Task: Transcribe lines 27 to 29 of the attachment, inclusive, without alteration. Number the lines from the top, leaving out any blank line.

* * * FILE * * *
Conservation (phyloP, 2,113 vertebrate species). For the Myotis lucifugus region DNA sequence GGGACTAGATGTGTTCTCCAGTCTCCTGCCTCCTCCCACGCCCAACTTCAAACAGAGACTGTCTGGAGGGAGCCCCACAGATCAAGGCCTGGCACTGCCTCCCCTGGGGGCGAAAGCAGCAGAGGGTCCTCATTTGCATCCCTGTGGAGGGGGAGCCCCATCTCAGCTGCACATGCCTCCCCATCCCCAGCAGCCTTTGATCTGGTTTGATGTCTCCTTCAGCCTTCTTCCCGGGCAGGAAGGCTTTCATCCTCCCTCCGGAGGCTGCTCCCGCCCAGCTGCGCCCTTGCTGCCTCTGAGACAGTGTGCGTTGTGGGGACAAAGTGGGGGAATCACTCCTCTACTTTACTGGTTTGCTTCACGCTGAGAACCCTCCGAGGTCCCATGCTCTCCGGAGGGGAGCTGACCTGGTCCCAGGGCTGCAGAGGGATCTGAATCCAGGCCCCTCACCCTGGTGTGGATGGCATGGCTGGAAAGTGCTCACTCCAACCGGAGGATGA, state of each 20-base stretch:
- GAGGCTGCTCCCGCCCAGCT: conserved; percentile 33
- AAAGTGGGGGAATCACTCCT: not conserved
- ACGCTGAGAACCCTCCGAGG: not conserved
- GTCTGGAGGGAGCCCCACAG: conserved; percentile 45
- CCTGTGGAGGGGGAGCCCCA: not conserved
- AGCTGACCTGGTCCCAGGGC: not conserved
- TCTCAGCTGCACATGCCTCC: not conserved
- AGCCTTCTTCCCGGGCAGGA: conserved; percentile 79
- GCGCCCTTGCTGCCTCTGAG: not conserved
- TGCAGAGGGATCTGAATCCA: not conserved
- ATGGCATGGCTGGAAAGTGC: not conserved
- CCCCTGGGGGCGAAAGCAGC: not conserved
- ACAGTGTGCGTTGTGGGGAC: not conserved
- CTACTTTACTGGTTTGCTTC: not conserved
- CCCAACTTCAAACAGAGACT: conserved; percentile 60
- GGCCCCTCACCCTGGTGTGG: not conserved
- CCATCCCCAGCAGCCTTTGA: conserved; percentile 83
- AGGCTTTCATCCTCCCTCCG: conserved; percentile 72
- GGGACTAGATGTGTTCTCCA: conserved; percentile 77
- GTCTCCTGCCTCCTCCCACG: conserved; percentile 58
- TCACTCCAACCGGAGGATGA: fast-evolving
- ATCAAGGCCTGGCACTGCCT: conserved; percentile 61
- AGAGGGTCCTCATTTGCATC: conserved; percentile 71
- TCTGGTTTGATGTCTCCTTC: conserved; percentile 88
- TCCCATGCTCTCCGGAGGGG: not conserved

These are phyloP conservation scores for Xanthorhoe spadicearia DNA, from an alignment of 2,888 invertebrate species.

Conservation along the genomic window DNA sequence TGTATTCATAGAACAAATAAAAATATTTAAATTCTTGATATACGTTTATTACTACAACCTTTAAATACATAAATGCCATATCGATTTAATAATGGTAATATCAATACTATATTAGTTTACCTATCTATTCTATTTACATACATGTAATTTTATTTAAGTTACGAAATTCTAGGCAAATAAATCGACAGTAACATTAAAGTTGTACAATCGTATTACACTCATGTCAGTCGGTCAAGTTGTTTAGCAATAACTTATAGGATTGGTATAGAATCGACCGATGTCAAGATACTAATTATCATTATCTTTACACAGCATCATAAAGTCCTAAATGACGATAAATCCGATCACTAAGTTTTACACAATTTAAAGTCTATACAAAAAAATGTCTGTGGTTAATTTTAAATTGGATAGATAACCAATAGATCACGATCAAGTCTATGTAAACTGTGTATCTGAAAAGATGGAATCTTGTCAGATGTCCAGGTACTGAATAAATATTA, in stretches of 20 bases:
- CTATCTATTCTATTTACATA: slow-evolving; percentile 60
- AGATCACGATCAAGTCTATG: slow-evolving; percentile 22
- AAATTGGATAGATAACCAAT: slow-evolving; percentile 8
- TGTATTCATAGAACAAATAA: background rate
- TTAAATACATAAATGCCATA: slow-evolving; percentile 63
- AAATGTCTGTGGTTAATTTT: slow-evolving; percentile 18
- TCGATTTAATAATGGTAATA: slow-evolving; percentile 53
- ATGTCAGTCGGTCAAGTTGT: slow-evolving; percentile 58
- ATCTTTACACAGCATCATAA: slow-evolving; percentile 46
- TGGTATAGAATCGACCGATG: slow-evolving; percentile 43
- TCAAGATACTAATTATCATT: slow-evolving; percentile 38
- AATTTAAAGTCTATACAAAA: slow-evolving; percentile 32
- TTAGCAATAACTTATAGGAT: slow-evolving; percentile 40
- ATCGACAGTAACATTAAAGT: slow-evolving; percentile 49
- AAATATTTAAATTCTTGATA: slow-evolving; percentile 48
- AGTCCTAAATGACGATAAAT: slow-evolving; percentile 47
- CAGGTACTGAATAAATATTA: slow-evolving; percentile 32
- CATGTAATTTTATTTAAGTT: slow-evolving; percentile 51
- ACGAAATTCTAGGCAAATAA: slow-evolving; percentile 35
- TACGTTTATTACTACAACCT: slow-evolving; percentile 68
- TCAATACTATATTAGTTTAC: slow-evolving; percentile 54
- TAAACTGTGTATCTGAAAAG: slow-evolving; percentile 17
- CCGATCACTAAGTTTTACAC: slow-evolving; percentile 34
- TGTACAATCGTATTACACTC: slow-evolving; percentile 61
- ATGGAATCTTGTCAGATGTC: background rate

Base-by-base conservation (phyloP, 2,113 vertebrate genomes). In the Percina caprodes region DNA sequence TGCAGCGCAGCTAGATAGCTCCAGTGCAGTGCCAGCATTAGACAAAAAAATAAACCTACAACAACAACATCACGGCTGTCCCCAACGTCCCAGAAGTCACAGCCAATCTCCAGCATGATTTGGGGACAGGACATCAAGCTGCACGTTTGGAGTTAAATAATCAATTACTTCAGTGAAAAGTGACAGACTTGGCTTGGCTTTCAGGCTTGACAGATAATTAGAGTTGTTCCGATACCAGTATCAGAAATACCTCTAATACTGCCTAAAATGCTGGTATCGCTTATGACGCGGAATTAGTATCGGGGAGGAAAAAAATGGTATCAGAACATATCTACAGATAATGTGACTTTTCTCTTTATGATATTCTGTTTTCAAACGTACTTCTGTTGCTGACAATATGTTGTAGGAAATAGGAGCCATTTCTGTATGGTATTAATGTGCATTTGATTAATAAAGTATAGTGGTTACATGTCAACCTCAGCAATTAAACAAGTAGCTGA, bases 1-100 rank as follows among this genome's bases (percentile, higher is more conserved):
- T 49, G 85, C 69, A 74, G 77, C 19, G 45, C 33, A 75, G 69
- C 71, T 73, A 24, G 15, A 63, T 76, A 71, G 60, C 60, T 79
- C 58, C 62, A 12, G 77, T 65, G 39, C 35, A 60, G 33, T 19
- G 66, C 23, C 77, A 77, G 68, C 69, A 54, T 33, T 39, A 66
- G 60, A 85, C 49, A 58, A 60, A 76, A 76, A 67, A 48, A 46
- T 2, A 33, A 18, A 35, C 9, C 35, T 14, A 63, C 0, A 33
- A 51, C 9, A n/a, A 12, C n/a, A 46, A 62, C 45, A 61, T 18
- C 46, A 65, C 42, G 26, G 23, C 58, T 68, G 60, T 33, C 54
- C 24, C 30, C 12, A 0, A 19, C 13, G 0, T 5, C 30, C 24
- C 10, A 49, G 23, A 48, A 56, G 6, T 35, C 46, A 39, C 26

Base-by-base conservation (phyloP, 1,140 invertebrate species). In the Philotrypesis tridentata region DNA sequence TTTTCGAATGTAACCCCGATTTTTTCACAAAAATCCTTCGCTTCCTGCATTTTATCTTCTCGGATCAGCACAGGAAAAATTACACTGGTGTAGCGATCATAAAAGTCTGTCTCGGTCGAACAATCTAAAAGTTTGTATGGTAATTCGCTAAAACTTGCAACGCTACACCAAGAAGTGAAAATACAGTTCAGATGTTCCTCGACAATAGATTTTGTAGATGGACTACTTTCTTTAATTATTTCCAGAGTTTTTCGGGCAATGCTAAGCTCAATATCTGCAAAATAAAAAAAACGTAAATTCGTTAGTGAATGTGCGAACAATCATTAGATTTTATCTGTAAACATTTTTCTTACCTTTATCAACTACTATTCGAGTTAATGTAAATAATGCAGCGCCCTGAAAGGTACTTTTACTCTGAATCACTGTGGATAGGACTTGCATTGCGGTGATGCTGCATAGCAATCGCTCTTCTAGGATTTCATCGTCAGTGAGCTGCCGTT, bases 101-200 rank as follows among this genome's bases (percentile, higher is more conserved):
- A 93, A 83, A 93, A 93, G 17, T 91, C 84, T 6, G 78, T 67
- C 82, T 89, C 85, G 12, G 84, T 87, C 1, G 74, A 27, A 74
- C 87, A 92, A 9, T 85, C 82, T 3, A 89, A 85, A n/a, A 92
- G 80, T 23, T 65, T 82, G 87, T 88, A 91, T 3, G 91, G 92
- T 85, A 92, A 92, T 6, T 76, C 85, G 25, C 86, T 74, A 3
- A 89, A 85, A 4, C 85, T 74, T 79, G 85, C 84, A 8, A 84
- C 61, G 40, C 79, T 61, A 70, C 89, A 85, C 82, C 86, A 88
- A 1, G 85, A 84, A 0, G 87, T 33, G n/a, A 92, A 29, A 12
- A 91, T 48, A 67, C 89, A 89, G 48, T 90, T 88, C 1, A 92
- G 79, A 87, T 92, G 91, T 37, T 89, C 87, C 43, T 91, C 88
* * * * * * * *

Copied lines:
These are phyloP conservation scores for Xanthorhoe spadicearia DNA, from an alignment of 2,888 invertebrate species.

Conservation along the genomic window DNA sequence TGTATTCATAGAACAAATAAAAATATTTAAATTCTTGATATACGTTTATTACTACAACCTTTAAATACATAAATGCCATATCGATTTAATAATGGTAATATCAATACTATATTAGTTTACCTATCTATTCTATTTACATACATGTAATTTTATTTAAGTTACGAAATTCTAGGCAAATAAATCGACAGTAACATTAAAGTTGTACAATCGTATTACACTCATGTCAGTCGGTCAAGTTGTTTAGCAATAACTTATAGGATTGGTATAGAATCGACCGATGTCAAGATACTAATTATCATTATCTTTACACAGCATCATAAAGTCCTAAATGACGATAAATCCGATCACTAAGTTTTACACAATTTAAAGTCTATACAAAAAAATGTCTGTGGTTAATTTTAAATTGGATAGATAACCAATAGATCACGATCAAGTCTATGTAAACTGTGTATCTGAAAAGATGGAATCTTGTCAGATGTCCAGGTACTGAATAAATATTA, in stretches of 20 bases:
- CTATCTATTCTATTTACATA: slow-evolving; percentile 60